Dr. Blesh is an Associate Professor in the School for Environment and Sustainability at the University of Michigan and part of the Sustainable Food Systems Initiative. Through her work she explores the potential for agroecological management to improve the sustainability of food production. She uses interdisciplinary and mixed-methods research approaches to measure and assess environmental, agronomic, and social outcomes of a diverse range of agri-food systems, drawing on theories and methods from disciplines such as agroecology, biogeochemistry, ecosystem ecology, soil science, rural sociology, and political ecology. Practicing interdisciplinarity, thinking systemically, and integrating multiple perspectives are all fundamental components of her scholarship.
Postdoctoral Research Fellow
Kent is an ecosystem ecologist broadly interested in soil carbon and nutrient cycling, plant-soil interactions, and global change. He is currently working two projects in the lab: 1) the USDA AFRI grant to investigate the influence of management legacies on nitrogen and phosphorus retention in farms across varying climate and soil conditions, and 2) the CNAP grant to investigate how cover crop mixtures influence soil carbon storage in Michigan grain farms. Previously, for his PhD research at Kansas State University and the Konza Prairie LTER site, Kent used a combination of field studies and long-term data analysis to investigate rhizosphere interactions and soil biogeochemical cycling in grasslands.
Postdoctoral Research Fellow
Ali is an agroecologist interested in sustainable agricultural management, with a particular focus on soil health and overall crop production within alternative agricultural systems. She is currently working on the perennial grain-legume intercrops project investigating the potential of intercropping alfalfa and clover legumes with intermediate wheatgrass (IWG) to improve the nutrient cycling, soil health, and production quality in perennial agricultural systems. She previously completed her PhD at Michigan State University, where she focused on maize-legume cropping systems in Tanzania, East Africa. Her research there involved an interdisciplinary approach to evaluating legume production, integrating field trials, on-farm assessments and current extension systems to improve understanding of sustainable intensification opportunities at different scales.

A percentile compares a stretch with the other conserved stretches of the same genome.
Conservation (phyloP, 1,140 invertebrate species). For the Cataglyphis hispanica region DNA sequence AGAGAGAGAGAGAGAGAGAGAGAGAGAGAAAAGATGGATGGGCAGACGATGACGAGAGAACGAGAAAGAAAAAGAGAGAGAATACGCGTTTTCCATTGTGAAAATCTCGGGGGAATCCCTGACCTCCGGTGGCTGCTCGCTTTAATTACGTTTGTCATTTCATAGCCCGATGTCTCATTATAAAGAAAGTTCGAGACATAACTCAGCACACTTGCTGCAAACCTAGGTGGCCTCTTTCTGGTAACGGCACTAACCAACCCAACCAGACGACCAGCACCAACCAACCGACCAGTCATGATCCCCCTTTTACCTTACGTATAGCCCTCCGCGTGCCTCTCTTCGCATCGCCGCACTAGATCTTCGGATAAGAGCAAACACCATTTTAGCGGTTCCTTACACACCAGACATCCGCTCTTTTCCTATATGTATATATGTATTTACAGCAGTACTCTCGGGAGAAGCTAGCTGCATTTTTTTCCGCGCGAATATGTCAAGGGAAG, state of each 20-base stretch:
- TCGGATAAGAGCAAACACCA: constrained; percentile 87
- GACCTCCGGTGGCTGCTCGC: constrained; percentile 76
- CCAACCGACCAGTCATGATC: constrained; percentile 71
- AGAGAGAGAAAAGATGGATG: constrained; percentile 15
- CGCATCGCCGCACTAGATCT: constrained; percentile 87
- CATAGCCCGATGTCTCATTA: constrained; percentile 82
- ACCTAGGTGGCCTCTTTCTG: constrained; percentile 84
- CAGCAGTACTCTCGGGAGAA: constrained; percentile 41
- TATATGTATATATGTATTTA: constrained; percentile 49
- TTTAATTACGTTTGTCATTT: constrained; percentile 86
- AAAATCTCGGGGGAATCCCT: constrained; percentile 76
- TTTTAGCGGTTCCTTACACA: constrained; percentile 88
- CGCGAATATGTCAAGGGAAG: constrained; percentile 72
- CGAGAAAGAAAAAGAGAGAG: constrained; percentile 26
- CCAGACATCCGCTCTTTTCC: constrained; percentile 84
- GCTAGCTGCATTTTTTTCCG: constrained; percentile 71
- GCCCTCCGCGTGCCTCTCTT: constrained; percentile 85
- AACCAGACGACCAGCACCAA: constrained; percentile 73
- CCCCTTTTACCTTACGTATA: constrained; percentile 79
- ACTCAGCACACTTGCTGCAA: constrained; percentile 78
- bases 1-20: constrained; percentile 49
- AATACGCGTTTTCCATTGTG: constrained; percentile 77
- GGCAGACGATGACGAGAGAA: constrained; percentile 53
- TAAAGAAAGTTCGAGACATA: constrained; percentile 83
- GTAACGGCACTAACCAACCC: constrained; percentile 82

Alison’s dissertation research focuses on the impact of cover crop mixture litter chemistry on soil N retention and losses on working grain farms in Michigan. She also uses a coupled human and natural systems framework to study farmer adaptation strategies to overcoming constraints to cover crop adoption in the Midwest. Before joining the Blesh Lab in 2016, Alison completed her Master’s at SUNY College of Environmental Science and Forestry (Syracuse, NY), where she studied ecosystem services of commercial short-rotation shrub willow biomass. Alison also studied nutrient cycling in suburban rain gardens while working on her B.S. in Earth and Environmental Science and Political Science from Furman University (Greenville, SC).